I’ve been looking forward to the next Monolith Soft game since the last one ended in 2017, albeit not without my fair share of reservations. Xenoblade Chronicles 2 it was a tortuous JRPG with a hodgepodge of systems and an extremely erratic narrative. As much as I love the show, I was worried Xenoblade Chronicles 3 it would be the same. So far, it isn’t. It’s a Nintendo Switch first party blockbuster that can be hung on the rest of the library.
After five hours, it seems the most lush and balanced game in the series. The rooms are sprawling but full. Combat has many levels to experiment with, but none of them seem overly obtuse or overbearing. Your band roster is full of classic archetypes that stop at the cliché. And the music, responsible for sustaining momentum through long and gritty sections of a game like this, is as excellent as ever.
Give discussions about Xenoblade 3gigantic runtime and how it is still tutorial 10 hours later, my number one concern was rhythm. However, the game doesn’t waste much time getting started. You play Noah, a member of Keves ‘nation, who along with his companions is engaged in an existential struggle against Agnus’ rival nation. Both sides are tied to “fiery clocks” within gigantic mech bases called Ferronis that draw life energy from the fallen in battle. People are born as babies and only live 10 years, or less if they don’t take enough lives to power the clock. It’s kind of like Battle royal because of Philip K. Dick.
Things start with a big battle before quickly moving on to otherworldly intrigues. Noah and his crew run into rival fighters from the opposing nation during a recon mission only for both sides who are thrown into chaos after a mysterious old man tells them they are all pawns in a larger storyline. The next thing you know, the cyborgs are fighting, the characters are merging together and a deep six character party is delivered into your hands to fight all the way through. Xenoblade 3the secrets.
All of this happens within the first two hours. I spent most of my time before and after battling across fields, rivers and mountain passes. Despite its heady premise and talkative ensemble, the heart of Xenoblade 3The gameplay of remains the classic JRPG grinding. Much of it can be accomplished on autopilot. The toughest battles against non-bosses are invoked with special characters above the heads of the enemies that denote their extra power, better rewards, or both. And unlike Xenoblade 2, the landscapes are once again generously seasoned with collectible resources that you can collect by simply walking on them. You no longer have to stop every five seconds to press a button to discover extra pieces of woodworking or mushroom cooking.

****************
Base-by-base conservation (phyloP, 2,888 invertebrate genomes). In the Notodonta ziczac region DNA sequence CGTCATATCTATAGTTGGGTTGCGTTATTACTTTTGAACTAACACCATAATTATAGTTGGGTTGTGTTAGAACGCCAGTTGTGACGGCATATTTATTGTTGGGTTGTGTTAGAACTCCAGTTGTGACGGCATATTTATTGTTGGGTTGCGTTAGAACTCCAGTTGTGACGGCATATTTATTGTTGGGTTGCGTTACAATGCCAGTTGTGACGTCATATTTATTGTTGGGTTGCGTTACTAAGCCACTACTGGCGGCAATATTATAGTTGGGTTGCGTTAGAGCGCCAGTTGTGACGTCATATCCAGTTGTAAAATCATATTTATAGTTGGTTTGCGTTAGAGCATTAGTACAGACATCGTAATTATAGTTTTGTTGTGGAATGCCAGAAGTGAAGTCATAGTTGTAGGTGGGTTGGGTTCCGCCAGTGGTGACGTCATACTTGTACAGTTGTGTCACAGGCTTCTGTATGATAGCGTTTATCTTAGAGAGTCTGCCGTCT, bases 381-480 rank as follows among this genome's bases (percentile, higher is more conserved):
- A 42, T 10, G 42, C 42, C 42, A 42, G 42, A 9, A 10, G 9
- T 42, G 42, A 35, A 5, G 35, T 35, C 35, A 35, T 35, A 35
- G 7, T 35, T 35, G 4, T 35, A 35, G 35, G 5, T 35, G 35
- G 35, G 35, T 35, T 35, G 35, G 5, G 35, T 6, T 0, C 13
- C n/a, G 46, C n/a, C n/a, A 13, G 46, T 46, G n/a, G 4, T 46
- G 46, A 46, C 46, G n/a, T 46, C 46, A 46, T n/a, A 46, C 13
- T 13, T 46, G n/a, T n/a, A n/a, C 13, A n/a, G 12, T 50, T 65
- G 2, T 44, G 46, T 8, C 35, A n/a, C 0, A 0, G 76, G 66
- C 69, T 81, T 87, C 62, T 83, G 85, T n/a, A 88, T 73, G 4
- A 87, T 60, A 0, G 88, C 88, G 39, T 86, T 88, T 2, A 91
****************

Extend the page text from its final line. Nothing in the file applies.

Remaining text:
As for combat, I’m still unlocking some of the core features, but customizing special attacks (called “Arts”) in battle and changing character classes are opening up pretty soon. It’s easy to see how these interlocking systems, which include a certain level of mixing and matching of active and passive skills, can lead to a lot of satisfying tinkering between main boss fights. And while I was initially concerned that having six party members on screen at the same time would make battles unnecessarily chaotic, being able to swap between them at will adds a welcome level of micromanagement to Xenoblade 3 which I have missed a lot in previous games (UI remains a nightmare).
My only real qualm is that the heavy tutorial is sometimes overly explanatory and not skippable. Do I need the game to guide me step by step in equipping a new piece of armor? No. Likewise, I don’t need the characters to talk about various game systems to make them feel vaguely part of the science fiction world building. People join bodies and become cyborgs. Magical costume changes and young adults wielding giant swords is the least of my worries.
Fortunately, none of this gets in the way too much. I’ve spent the last couple of days really enjoying myself Xenoblade 3 as I played it and thought about it constantly when I wasn’t. It rarely happens to me these days. Especially when it comes to JRPG. But for now, Xenoblade 3 managed to combine some of my favorite elements from past Monolith games (mech, cabal, free-flowing combat) with what worked so well in others. Namely the group of student fighters who praise, question and peck each other as they try to overthrow the powers that are and while keeping the thrill to a minimum. It worked Person 5, Fire emblem: three housesand, currently, it really works for me in Xenoblade 3. I still have several dozen hours before I know if the rest of the game is up to par.